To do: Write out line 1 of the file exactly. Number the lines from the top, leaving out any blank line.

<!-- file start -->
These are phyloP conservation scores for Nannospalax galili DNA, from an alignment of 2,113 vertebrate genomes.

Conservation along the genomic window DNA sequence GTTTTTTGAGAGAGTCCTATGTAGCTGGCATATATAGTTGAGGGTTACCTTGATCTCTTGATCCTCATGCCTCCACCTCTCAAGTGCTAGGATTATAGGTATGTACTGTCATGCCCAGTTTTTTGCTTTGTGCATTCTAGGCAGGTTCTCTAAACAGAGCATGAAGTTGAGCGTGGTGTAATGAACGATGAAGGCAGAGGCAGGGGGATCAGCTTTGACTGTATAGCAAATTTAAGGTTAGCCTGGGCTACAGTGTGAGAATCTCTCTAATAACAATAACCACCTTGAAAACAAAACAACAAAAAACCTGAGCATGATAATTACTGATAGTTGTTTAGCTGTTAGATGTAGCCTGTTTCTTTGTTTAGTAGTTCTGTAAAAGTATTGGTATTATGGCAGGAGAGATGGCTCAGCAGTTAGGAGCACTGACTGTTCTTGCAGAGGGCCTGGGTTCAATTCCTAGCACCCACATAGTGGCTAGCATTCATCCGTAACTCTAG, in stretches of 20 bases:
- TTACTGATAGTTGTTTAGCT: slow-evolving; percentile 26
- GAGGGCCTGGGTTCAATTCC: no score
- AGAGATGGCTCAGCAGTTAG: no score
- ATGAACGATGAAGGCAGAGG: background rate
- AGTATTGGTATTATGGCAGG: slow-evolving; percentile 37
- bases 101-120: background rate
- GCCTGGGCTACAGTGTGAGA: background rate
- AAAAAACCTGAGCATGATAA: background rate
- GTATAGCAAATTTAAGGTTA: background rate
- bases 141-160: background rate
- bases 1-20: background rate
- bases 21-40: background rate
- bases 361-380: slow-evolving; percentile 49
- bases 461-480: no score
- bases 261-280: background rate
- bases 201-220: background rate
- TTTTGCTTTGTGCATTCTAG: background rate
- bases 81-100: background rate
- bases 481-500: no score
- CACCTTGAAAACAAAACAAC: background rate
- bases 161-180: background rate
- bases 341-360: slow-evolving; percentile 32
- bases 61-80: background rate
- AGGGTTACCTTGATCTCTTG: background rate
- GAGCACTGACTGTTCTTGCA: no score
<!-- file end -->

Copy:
These are phyloP conservation scores for Nannospalax galili DNA, from an alignment of 2,113 vertebrate genomes.